Media Literacy Project Announces Bad Ad and Counter Ad Contests

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Media Literacy Project is now accepting entries for their Bad Ad and Counter Ad Contests, which ask students in grades six to 12 to analyze print advertising for cash prizes.

These contests provide a glimpse into media literacy for students, building their confidence in constructing arguments visually and in writing.

Media Literacy Project is now accepting entries for their Bad Ad and Counter Ad Contests for 2014, which requires students in grades 6 to 12 to analyze print advertising, promoting media literacy and critical thinking. MLP encourages teachers to incorporate the contests into their curricula, perhaps using the contest as an assignment in courses with writing, critical thinking or visual arts components.

Entries are due by January 20, 2014 for both contests. The first-place winners receive $100. Runners-up receive $50.

“These contests provide a glimpse into media literacy for students, building their confidence in constructing arguments visually and in writing,” said Andrea Quijada, executive director for Media Literacy Project.

The Bad Ad Contest calls for middle- and high-school students to find a print ad to deconstruct, answering key media literacy questions and identifying techniques of persuasion. Essays are graded on grammar and spelling, understanding of the text and subtext in the ad, analysis of the messages and values the ad promotes, as well as the untold stories of what information and whose perspectives are left out of the ad.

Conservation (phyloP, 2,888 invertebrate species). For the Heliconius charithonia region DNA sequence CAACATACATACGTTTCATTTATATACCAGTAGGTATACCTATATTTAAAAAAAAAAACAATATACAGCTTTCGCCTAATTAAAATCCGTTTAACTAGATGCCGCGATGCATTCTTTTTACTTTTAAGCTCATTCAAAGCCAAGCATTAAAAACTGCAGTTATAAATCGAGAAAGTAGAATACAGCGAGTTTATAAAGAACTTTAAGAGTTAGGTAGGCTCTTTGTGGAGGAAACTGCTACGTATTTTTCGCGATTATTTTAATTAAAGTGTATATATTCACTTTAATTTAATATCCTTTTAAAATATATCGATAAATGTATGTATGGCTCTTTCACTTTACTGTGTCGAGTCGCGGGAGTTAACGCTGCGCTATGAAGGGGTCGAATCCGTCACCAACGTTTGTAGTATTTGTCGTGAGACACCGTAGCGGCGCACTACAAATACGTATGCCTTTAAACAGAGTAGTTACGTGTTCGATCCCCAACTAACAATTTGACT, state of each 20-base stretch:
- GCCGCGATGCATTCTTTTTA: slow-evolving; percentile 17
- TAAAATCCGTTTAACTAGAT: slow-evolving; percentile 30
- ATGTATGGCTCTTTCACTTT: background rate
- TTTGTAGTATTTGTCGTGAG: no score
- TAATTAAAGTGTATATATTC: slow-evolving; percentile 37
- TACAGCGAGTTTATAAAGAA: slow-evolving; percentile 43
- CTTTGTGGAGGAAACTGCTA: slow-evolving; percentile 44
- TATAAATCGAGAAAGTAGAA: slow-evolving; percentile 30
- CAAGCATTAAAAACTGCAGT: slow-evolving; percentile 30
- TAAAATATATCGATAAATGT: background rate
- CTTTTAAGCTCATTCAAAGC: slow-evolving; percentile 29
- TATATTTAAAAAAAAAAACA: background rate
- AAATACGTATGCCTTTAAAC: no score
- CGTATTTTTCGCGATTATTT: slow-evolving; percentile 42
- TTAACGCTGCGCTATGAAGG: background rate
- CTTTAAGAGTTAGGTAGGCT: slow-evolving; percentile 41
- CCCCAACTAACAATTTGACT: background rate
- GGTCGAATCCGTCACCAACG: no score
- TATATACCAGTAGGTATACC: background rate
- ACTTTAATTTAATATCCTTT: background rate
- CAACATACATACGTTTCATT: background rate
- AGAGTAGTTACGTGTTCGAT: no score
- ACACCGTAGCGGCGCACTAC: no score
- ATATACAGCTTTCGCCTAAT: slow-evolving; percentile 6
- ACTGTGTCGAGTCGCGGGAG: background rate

The Counter Ad Contest asks students to create a parody of an existing ad by altering some of the ad’s components, like changing the ad’s tagline and flipping the frame on the techniques of persuasion. The entries are judged on the effective use of alteration methods, grammar and spelling, the neatness and quality of the work, as well as insightful and creative analysis of the original ad’s message.

Media Literacy Project’s website features the contests’ rules, entry forms, judging criteria, a guide to writing a good contest entry, and examples of previous winners’ entries. Go to http://www.medialiteracyproject.org/contests for more information.

About Media Literacy Project:
Media Literacy Project (MLP), a non-profit organization based in Albuquerque, is a nationally recognized leader in media literacy resources and education that transforms everyday people into critical media consumers and engaged media justice advocates. MLP offers a comprehensive, social-justice approach to media literacy, addressing its three components: access, analysis, and creation. Since 1993, MLP has worked with schools and community organizations locally, nationally and internationally to deliver dynamic media literacy trainings and curricula, as well as to support media justice campaigns.

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Shana Heinricy
Media Literacy Project
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